A series of massive wildfires spread through the counties of Napa, Sonoma, and at least six others early this week, destroying at least 2,000 homes, businesses, and other structures, and sending residents fleeing for their lives in the middle of the night. Strong, dry winds continue to hamper firefighters’ efforts.
At least 21 people are dead, and another 180 people are reported missing in Sonoma County alone. Local officials describe the death toll as a “fluid number,” as law enforcement officers uncover human remains in the rubble. The situation is considered one of the deadliest fires in state history.
An inferno called the Tubbs Fire has burned more than 27,000 acres in and around the city of Santa Rosa, according to the Cal Fire website. The Atlas Fire in Napa has charred an additional 25,000 acres. Residents and public officials won’t know the full extent of the damage until evacuation orders have been lifted.
These photos show the devastating impact of the fires.
We will continue to update this story throughout the day.
A series of wildfires ravaging pieces of Northern California's wine country is being called one of the worst firestorms in state history. The largest blazes hit Napa and Sonoma.
There is the city of Napa and the county of Napa, considered the holy grail of wine country. It's home to more than 400 wineries, with many packed side by side along State Route 29.
On Monday, videos and photos on social media showed fires burning out of control in Sonoma and Napa, moving through vegetation, buildings, roads, and mobile-home parks.
Emergency shelters are popping up across Northern California. Jack Tibbetts, vice-mayor of Santa Rosa, told Business Insider that the shelters are reaching capacity quickly.
There are nearly two dozens shelters for fire evacuees in Sonoma County alone. Tibbetts stressed that safety is the number one priority for local officials and public servants.
'I think local officials' objective is evacuating everybody, more so than it is about protection of property,' Tibbetts, who fled his home in Santa Rosa around 3 a.m. on Monday, said.
As many as seven fires ignited on Sunday night and grew as hot, dry winds -- with gusts of up to 70 miles per hour -- carried the flames from ridge top to ridge top in Napa.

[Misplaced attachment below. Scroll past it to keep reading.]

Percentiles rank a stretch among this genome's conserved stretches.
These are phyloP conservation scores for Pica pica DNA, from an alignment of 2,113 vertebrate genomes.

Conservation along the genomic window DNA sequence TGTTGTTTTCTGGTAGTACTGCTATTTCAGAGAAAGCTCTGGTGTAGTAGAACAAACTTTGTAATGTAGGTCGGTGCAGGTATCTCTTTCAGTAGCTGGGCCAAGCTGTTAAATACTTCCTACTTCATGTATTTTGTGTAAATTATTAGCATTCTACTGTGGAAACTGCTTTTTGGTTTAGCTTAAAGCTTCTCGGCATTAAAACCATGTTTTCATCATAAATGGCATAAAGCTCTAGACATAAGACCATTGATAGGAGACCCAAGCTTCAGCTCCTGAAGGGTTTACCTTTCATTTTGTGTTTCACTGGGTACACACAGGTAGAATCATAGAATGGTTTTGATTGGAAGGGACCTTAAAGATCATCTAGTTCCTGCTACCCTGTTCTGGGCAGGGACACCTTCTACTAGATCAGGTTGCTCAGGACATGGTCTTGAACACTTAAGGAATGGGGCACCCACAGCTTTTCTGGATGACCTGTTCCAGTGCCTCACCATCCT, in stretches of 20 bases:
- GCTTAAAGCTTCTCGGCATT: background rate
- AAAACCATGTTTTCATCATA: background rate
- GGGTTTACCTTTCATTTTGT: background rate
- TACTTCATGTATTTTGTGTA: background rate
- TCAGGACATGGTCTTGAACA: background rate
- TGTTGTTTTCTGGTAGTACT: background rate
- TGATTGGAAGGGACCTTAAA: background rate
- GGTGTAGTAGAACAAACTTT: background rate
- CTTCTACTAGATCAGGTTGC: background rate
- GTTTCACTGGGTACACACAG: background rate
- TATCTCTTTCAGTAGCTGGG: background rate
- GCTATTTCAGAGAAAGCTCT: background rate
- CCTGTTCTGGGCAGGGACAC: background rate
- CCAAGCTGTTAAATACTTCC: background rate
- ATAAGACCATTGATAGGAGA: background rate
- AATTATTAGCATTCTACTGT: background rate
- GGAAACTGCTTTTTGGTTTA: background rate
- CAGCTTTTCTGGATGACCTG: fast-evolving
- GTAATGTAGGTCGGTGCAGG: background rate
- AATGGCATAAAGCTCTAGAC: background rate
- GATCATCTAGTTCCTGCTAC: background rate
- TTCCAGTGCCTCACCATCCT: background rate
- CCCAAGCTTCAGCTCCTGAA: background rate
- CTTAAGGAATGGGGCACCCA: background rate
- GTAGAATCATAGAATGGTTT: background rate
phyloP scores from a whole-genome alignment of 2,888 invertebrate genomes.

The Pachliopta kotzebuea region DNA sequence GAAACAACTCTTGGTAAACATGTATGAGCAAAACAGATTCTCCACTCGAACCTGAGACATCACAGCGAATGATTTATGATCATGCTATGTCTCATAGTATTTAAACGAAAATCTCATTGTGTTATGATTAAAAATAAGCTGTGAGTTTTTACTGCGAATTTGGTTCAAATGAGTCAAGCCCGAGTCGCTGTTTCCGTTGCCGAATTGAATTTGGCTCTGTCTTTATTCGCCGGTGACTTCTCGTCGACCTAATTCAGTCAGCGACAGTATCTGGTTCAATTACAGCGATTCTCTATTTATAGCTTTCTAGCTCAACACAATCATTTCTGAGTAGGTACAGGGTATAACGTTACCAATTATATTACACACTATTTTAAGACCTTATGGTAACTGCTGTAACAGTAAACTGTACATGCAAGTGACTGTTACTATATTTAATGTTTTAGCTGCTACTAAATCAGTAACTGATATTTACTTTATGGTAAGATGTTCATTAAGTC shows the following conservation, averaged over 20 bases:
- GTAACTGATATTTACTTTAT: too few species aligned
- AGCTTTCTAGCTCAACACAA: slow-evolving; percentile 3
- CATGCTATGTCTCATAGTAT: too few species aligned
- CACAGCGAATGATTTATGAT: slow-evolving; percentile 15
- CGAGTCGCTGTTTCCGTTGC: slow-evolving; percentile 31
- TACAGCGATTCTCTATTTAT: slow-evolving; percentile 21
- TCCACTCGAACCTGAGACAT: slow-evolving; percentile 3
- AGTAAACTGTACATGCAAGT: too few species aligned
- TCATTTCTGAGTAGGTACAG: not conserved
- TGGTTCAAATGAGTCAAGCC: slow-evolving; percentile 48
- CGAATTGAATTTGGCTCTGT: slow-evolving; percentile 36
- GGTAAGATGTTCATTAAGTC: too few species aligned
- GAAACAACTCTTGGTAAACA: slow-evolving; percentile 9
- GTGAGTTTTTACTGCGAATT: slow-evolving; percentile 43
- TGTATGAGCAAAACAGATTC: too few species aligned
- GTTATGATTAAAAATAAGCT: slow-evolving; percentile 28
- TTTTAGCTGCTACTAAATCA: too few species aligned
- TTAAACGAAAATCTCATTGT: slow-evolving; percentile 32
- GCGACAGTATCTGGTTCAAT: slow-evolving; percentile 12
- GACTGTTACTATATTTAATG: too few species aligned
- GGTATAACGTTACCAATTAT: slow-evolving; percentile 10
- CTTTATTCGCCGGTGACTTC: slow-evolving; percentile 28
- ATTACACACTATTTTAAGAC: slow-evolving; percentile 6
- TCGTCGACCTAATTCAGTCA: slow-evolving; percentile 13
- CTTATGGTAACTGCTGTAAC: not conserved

Source: San Francisco Chronicle
'Literally, in a two-to-three-hour period, we had seven different counties affected by fire all at once,' Deputy Chief Bret Gouvea of Cal Fire told the San Francisco Chronicle. 'And not just ordinary fires. Because of those wind conditions, these fires got out of hand very quickly.'
Residents speaking to local media outlets described 'fleeing for their lives in the middle of the night from the fire, in cars or on foot.' Many left with only the clothes on their backs.
In Napa, guests of the Silverado Resort and Spa were sleeping when an order to evacuate came on over the loudspeaker. The power went out as the flames crept closer.
'It was surreal,' Chris Thomas, who arrived at the resort on Sunday with his wife for a wine-tasting trip, told the San Francisco Chronicle. 'When I started loading stuff into the car it was a hell-storm of smoke and ash. There were 30 to 40 mph winds. I couldn't even breathe.'
The PGA Tour's season-opening event ended Sunday at the resort.
'The fire has burned all the way through the Silverado Country Club,' Napa County Fire Chief Barry Biermann said during a press conference on Monday. Here's the aftermath.
Two of the victims who were identified on Tuesday, Charles Rippey, 100, and his wife Sarah, 98, wed 75 years ago. They died trying to escape their home at the Silverado Resort.
A cluster of single-family homes in Santa Rosa's Coffey Park neighbourhood has largely turned to ash. About 8,000 people lived in Coffey Park and a neighbouring subdivision.
Flames climbed the ivy-covered walls of the Signorello Estate winery, located on the Silverado Trail, until it eventually collapsed. It was one of a handful of wineries that burned.
On Monday, Gov. Jerry Brown of California issued a state of emergency for Napa, Sonoma, and Yuba counties -- a declaration that called the California National Guard into action.
It alarmed some residents, who suspected the flames reached much closer to San Francisco. Many posted on social media, and others called emergency responders.
Guys is there a fire in SF right now? Smells like there's a bonfire outside my window.
-- sigrid (@sigrid) October 9, 2017
Everyone in SF is putting on clothes and walking around to see if their home is on fire. Fire in Napa, but smell so bad here it woke me.
-- Deborah Underwood (@underwoodwriter) October 9, 2017
Source: San Francisco Chronicle
10f2-If your smelling smoke in SF it is more likely due to the Napa Fire and the Strong winds. We have NO fires in SF at this moment pic.twitter.com/9YjmRKcxBr
-- San Francisco Fire (@sffdpio) October 9, 2017
A meteorologist with the National Weather Service told The Mercury News that strong winds are responsible for blowing the smell of smoke from the north to the Bay Area.
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